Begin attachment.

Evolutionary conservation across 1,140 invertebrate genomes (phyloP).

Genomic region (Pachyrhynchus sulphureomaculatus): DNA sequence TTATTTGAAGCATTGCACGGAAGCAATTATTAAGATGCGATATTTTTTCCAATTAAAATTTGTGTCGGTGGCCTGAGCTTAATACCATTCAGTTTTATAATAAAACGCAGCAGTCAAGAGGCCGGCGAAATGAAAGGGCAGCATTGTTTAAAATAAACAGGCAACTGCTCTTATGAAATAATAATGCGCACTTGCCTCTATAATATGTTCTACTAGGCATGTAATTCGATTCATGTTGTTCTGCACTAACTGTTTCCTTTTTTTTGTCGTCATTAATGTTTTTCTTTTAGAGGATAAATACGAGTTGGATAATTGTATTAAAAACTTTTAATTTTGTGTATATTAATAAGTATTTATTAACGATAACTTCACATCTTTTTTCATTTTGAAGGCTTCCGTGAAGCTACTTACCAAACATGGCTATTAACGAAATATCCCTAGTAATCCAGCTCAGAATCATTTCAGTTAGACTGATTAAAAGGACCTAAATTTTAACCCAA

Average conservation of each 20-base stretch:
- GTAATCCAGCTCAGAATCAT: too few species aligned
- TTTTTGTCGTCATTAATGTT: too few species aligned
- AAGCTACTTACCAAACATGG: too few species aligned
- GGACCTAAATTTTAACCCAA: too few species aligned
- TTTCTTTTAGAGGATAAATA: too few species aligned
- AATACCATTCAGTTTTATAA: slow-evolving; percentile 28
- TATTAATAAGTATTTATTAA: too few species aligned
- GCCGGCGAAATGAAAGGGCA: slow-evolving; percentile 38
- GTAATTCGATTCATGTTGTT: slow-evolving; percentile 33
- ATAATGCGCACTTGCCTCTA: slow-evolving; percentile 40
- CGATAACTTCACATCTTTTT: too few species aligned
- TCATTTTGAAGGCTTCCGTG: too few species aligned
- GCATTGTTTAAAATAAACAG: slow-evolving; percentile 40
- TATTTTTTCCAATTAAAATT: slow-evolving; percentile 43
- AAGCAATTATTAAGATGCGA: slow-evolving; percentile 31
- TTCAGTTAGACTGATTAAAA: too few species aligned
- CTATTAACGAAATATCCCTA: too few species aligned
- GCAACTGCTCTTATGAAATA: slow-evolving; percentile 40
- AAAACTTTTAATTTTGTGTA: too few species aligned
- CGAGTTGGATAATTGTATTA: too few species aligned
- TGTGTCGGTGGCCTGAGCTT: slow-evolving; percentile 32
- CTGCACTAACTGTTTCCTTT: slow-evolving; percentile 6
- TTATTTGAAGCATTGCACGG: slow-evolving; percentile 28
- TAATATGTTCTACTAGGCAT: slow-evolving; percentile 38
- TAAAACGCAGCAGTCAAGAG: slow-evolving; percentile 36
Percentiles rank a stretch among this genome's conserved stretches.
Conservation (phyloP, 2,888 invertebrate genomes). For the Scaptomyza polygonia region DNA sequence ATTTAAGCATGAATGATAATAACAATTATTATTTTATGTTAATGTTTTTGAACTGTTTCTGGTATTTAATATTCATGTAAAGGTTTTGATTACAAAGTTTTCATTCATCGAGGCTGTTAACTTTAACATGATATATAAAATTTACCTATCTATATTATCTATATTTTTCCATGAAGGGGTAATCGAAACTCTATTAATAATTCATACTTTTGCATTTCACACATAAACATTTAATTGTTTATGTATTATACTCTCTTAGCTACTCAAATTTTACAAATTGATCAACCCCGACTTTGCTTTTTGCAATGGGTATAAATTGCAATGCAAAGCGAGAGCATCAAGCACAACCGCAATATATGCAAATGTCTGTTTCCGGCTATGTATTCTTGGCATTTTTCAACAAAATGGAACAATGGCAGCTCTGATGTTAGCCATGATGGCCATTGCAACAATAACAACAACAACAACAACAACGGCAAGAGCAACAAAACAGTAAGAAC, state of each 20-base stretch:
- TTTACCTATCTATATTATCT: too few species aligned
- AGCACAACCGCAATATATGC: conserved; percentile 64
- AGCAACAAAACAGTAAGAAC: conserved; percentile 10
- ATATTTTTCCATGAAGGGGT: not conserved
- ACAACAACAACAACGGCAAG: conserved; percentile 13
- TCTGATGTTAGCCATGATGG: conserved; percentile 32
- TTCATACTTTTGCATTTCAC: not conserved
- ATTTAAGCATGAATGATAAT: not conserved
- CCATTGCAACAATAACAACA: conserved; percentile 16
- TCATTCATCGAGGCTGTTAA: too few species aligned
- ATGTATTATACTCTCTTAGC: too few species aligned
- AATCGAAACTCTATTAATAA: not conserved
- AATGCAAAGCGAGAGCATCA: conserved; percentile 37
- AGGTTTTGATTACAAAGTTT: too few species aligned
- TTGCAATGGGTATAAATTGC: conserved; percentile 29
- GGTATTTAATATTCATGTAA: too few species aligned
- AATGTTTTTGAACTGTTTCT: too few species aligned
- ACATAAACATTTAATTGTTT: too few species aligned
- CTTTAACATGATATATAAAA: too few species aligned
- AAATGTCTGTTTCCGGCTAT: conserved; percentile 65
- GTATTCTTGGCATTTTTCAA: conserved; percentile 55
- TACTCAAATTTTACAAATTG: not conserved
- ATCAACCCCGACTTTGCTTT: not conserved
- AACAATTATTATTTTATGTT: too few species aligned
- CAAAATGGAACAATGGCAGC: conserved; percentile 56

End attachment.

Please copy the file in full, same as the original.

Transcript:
Evolutionary conservation across 1,140 invertebrate genomes (phyloP).

Genomic region (Pachyrhynchus sulphureomaculatus): DNA sequence TTATTTGAAGCATTGCACGGAAGCAATTATTAAGATGCGATATTTTTTCCAATTAAAATTTGTGTCGGTGGCCTGAGCTTAATACCATTCAGTTTTATAATAAAACGCAGCAGTCAAGAGGCCGGCGAAATGAAAGGGCAGCATTGTTTAAAATAAACAGGCAACTGCTCTTATGAAATAATAATGCGCACTTGCCTCTATAATATGTTCTACTAGGCATGTAATTCGATTCATGTTGTTCTGCACTAACTGTTTCCTTTTTTTTGTCGTCATTAATGTTTTTCTTTTAGAGGATAAATACGAGTTGGATAATTGTATTAAAAACTTTTAATTTTGTGTATATTAATAAGTATTTATTAACGATAACTTCACATCTTTTTTCATTTTGAAGGCTTCCGTGAAGCTACTTACCAAACATGGCTATTAACGAAATATCCCTAGTAATCCAGCTCAGAATCATTTCAGTTAGACTGATTAAAAGGACCTAAATTTTAACCCAA

Average conservation of each 20-base stretch:
- GTAATCCAGCTCAGAATCAT: too few species aligned
- TTTTTGTCGTCATTAATGTT: too few species aligned
- AAGCTACTTACCAAACATGG: too few species aligned
- GGACCTAAATTTTAACCCAA: too few species aligned
- TTTCTTTTAGAGGATAAATA: too few species aligned
- AATACCATTCAGTTTTATAA: slow-evolving; percentile 28
- TATTAATAAGTATTTATTAA: too few species aligned
- GCCGGCGAAATGAAAGGGCA: slow-evolving; percentile 38
- GTAATTCGATTCATGTTGTT: slow-evolving; percentile 33
- ATAATGCGCACTTGCCTCTA: slow-evolving; percentile 40
- CGATAACTTCACATCTTTTT: too few species aligned
- TCATTTTGAAGGCTTCCGTG: too few species aligned
- GCATTGTTTAAAATAAACAG: slow-evolving; percentile 40
- TATTTTTTCCAATTAAAATT: slow-evolving; percentile 43
- AAGCAATTATTAAGATGCGA: slow-evolving; percentile 31
- TTCAGTTAGACTGATTAAAA: too few species aligned
- CTATTAACGAAATATCCCTA: too few species aligned
- GCAACTGCTCTTATGAAATA: slow-evolving; percentile 40
- AAAACTTTTAATTTTGTGTA: too few species aligned
- CGAGTTGGATAATTGTATTA: too few species aligned
- TGTGTCGGTGGCCTGAGCTT: slow-evolving; percentile 32
- CTGCACTAACTGTTTCCTTT: slow-evolving; percentile 6
- TTATTTGAAGCATTGCACGG: slow-evolving; percentile 28
- TAATATGTTCTACTAGGCAT: slow-evolving; percentile 38
- TAAAACGCAGCAGTCAAGAG: slow-evolving; percentile 36
Percentiles rank a stretch among this genome's conserved stretches.
Conservation (phyloP, 2,888 invertebrate genomes). For the Scaptomyza polygonia region DNA sequence ATTTAAGCATGAATGATAATAACAATTATTATTTTATGTTAATGTTTTTGAACTGTTTCTGGTATTTAATATTCATGTAAAGGTTTTGATTACAAAGTTTTCATTCATCGAGGCTGTTAACTTTAACATGATATATAAAATTTACCTATCTATATTATCTATATTTTTCCATGAAGGGGTAATCGAAACTCTATTAATAATTCATACTTTTGCATTTCACACATAAACATTTAATTGTTTATGTATTATACTCTCTTAGCTACTCAAATTTTACAAATTGATCAACCCCGACTTTGCTTTTTGCAATGGGTATAAATTGCAATGCAAAGCGAGAGCATCAAGCACAACCGCAATATATGCAAATGTCTGTTTCCGGCTATGTATTCTTGGCATTTTTCAACAAAATGGAACAATGGCAGCTCTGATGTTAGCCATGATGGCCATTGCAACAATAACAACAACAACAACAACAACGGCAAGAGCAACAAAACAGTAAGAAC, state of each 20-base stretch:
- TTTACCTATCTATATTATCT: too few species aligned
- AGCACAACCGCAATATATGC: conserved; percentile 64
- AGCAACAAAACAGTAAGAAC: conserved; percentile 10
- ATATTTTTCCATGAAGGGGT: not conserved
- ACAACAACAACAACGGCAAG: conserved; percentile 13
- TCTGATGTTAGCCATGATGG: conserved; percentile 32
- TTCATACTTTTGCATTTCAC: not conserved
- ATTTAAGCATGAATGATAAT: not conserved
- CCATTGCAACAATAACAACA: conserved; percentile 16
- TCATTCATCGAGGCTGTTAA: too few species aligned
- ATGTATTATACTCTCTTAGC: too few species aligned
- AATCGAAACTCTATTAATAA: not conserved
- AATGCAAAGCGAGAGCATCA: conserved; percentile 37
- AGGTTTTGATTACAAAGTTT: too few species aligned
- TTGCAATGGGTATAAATTGC: conserved; percentile 29
- GGTATTTAATATTCATGTAA: too few species aligned
- AATGTTTTTGAACTGTTTCT: too few species aligned
- ACATAAACATTTAATTGTTT: too few species aligned
- CTTTAACATGATATATAAAA: too few species aligned
- AAATGTCTGTTTCCGGCTAT: conserved; percentile 65
- GTATTCTTGGCATTTTTCAA: conserved; percentile 55
- TACTCAAATTTTACAAATTG: not conserved
- ATCAACCCCGACTTTGCTTT: not conserved
- AACAATTATTATTTTATGTT: too few species aligned
- CAAAATGGAACAATGGCAGC: conserved; percentile 56